Combined pills (Combined oral contraceptive pills)
Combined contraceptive pills, the most commonly prescribed pill, contain two versions of naturally occurring female hormones - oestrogen and progesterone. There are also different versions of these synthetic hormones, which surround generational pill changes over the years, and some affect women in different ways.
Each month, levels of oestrogen and progesterone rise and fall naturally which impacts how and when the female body prepares for pregnancy. Ovulation occurs, for example, and the uterus lining thickens to create a safe environment to receive a fertilised egg.
So, how do combined pills work? When you take combined contraceptive pills, natural levels of these hormones are altered. In doing so, the way in which the body prepares for pregnancy changes. Eggs don’t get released, vaginal mucus thickens which makes it difficult for sperm to pass through the cervix and the uterus lining remains thin - meaning in the (now very unlikely) event an egg does get fertilised, it will have a tricky time implanting itself in the uterus where it would normally grow.
Typically, you take the combined pill for 21 days followed by a seven day break, although it is possible to take the combined pill without any breaks. Sometimes, you won’t take any pills during your break, or some pill packets will contain inactive pills that are included to help you maintain a routine. Certain other combined contraceptive pills are taken for 24 days, followed by only four days of taking placebo pills.
Combined pills are over 99% effective when used perfectly. (Perfectly meaning you never forget to take a pill and always take them at the time you’re supposed to.)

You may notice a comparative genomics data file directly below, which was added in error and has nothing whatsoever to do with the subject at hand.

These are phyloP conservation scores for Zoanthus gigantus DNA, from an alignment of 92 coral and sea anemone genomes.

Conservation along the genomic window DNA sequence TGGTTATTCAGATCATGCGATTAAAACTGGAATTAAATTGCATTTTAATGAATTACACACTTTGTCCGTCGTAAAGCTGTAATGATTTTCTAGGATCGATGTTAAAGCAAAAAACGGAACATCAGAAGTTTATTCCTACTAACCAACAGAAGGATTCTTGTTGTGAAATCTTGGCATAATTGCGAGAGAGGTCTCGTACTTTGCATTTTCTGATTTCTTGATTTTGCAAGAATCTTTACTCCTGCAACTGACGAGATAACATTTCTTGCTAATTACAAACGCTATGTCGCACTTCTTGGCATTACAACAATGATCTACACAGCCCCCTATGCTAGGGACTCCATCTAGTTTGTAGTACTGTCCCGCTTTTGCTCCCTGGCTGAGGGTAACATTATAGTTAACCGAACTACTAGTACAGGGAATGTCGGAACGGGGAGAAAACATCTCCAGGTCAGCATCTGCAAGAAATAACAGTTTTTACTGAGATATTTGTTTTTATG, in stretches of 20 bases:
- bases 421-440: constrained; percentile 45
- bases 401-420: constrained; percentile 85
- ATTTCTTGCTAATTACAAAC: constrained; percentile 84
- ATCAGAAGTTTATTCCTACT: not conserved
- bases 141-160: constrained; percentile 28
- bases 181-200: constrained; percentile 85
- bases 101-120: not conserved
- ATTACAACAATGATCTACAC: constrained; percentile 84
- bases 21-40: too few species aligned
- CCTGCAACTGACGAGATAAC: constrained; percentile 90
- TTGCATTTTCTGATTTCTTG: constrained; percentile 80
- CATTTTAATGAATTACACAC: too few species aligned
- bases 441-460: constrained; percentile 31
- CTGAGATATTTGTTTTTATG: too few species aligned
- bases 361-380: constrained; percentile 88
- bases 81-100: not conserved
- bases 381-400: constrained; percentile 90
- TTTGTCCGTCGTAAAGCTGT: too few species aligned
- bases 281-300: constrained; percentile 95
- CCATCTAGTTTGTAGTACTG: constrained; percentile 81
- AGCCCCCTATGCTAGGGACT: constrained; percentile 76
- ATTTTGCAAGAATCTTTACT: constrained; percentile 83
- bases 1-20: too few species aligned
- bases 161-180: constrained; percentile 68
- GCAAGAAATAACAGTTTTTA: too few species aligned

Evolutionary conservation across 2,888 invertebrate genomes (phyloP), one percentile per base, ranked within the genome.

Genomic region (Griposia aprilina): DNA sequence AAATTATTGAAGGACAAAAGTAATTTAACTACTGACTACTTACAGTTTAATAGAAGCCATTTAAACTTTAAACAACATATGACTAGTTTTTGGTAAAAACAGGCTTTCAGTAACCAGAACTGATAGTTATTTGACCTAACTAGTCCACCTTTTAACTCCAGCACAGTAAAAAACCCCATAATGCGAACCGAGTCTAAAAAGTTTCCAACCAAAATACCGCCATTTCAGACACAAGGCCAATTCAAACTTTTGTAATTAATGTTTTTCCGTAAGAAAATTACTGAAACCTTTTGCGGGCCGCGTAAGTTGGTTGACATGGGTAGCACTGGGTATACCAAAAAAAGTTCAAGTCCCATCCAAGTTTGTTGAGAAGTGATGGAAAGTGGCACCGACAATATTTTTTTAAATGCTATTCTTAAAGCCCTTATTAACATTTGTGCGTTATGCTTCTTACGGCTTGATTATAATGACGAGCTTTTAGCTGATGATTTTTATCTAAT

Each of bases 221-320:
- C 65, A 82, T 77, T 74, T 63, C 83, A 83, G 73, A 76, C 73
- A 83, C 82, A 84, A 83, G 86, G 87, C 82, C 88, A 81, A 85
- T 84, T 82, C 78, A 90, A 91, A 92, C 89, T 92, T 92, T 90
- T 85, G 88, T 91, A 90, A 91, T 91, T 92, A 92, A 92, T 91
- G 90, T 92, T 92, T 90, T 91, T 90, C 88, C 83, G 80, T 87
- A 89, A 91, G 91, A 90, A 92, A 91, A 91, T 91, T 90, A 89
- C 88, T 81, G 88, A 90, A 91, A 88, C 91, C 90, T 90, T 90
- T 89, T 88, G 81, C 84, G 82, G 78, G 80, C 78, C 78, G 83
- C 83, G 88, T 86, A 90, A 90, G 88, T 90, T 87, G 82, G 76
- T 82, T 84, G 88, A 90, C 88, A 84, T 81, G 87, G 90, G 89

Common side effects associated with the combined pill can include feeling sick, stomach ache, putting on weight, headaches, depressive moods or mood swings and sore or painful breasts. However, because certain combined pill brands contain different versions of female hormones, depending on their generation, switching pills can sometimes help reduce certain side effects.
Pros and cons of the combined pill
Advantages of the combined pill:
- You’re in control, you can start and stop using the method whenever it suits you
- Won’t interrupt sex in the same way a condom might
- Can make periods more regular, lighter or less painful
- Reduces the risk of certain types of cancer, including of the womb and ovaries
- Can reduce premenstrual symptoms
- Can reduce acne
- May reduce the chance of pelvic inflammatory disease
- May reduce the risk of ovarian cysts and fibroids.
Disadvantages of the combined pill:
- May cause side effects that clear up over time, including headaches, feeling sick, tender breasts and mood swings.
- May increase blood pressure for some women
- Doesn’t protect against STIs
- Spotting is common for the first few months of using the pill
- Has been linked with a small but increased risk of blood clots and breast cancer.